In recent years, there has been a resurgence in LXX studies. Often when the LXX and and Dead Sea Scrolls agree together against the 10th century Masoretic Text, the older reading is seen as more original. Thus, no study of the Old Testament can be considered truly comprehensive unless the LXX is taken into consideration, and no serious study of this ancient translation can be complete without the Göttingen volumes.

Special introductory prices listed below are good through August 1, 2016 (11:59pm EDT) and cannot be combined with any other discounts.


Big 17 Bundle

Note: See upgrade options below.

Includes all published OT volumes except Job: Pentateuch, Ruth, 1-2 Esdras, Esther, 1-2 Maccabees, Psalms and Odes, Sirach (Ecclesiasticus), The Twelve, Isaiah, Jeremiah, Ezekiel (NEW!)

Buy Now 2List Price $979
Regular Price $749
Sale Price $499


Pentateuch LXX Göttingen with Apparatus

Note: See upgrade procedure below.

This module includes the grammatically tagged critical text of entire LXX Pentateuch (Genesis through Deuteronomy) together with the apparatus.

Buy Now 2Regular Price $299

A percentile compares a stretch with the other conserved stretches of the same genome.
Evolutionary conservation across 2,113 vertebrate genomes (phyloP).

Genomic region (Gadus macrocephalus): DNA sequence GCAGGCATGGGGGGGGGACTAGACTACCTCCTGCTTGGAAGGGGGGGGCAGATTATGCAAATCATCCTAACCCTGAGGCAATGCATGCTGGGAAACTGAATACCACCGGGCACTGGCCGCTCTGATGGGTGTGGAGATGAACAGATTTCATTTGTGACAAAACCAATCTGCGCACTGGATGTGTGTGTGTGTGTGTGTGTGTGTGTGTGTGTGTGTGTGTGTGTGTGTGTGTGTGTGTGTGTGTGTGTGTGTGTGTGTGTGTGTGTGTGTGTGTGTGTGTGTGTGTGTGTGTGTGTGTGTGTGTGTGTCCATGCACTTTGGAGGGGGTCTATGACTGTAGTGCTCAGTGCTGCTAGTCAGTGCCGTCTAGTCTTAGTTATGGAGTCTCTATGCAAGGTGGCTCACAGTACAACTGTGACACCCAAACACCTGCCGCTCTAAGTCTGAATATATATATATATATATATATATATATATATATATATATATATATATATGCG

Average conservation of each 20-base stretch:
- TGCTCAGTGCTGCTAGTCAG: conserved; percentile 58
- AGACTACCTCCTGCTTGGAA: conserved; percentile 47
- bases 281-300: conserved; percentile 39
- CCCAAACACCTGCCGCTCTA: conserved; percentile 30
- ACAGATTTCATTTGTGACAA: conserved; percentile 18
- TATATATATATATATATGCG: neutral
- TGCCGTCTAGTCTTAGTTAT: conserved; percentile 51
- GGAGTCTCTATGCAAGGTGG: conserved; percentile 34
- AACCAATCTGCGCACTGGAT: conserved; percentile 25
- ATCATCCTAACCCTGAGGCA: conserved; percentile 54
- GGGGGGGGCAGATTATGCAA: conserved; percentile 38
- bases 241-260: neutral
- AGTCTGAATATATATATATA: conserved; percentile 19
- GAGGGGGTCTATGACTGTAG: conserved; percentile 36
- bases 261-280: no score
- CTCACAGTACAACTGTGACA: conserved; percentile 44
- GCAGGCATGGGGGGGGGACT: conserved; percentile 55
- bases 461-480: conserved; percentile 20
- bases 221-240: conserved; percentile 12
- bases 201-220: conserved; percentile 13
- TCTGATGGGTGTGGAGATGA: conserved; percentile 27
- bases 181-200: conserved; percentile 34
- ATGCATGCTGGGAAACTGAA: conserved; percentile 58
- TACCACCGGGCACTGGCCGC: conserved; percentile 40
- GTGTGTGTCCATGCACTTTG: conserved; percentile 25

Sale Price $199


NEW! Ezekiel LXX Göttingen with Apparatus

Buy Now 2Regular Price $69.90
(Newly Released)


Upgrade Options to the Big 17 Bundle:

In order to provide the best possible Custom Upgrade price for the Big 17 Bundle, upgrade options to the Big 17 Bundle depend on whether or not users have previously purchased any volumes of the Pentateuch.

  • For users who own NO individual Pentateuch LXX Göttingen volumes:
    • No additional steps are required. Just click the Custom Upgrade button for the Big 17 Bundle.
  • For users who own SOME or ALL individual Pentateuch LXX Göttingen volumes:
    1. First purchase the LXXG-PENT Bundle which provides a Custom Upgrade price to the 5-module Pentateuch Bundle (you will not pay again for any modules you already own).
    2. Also "purchase" the free upgrade to the combined LXXG-PENT module which provides a combined 1-module Pentateuch product.
    3. Finally, click the Custom Upgrade button for the Big 17 Bundle.

If there is a any question, just order the Custom Upgrade and leave a note for customer service. They will ensure a fair price for you.

Upgrade Procedure to the Pentateuch:

The Pentateuch products are available in two formats: 5 individual modules (LXXG-GEN, LXXG-EX, etc) or as a 1-module product (LXXG-PENT) which contains all five volumes in one module.

Users who own any of the individual modules of the Pentateuch who wish to upgrade to the full Pentateuch should:

  1. Use the Custom Upgrade option of the LXXG-PENT Bundle product, and
  2. "Purchase" the free upgrade to the combined LXXG-PENT module which provides a combined 1-module Pentateuch product.


Jul 22, 2016 Richard Mansfield

Accordance Adventures in Korea


John 8.32 Yonsei University

Above: a monument on the campus at Yonsei University.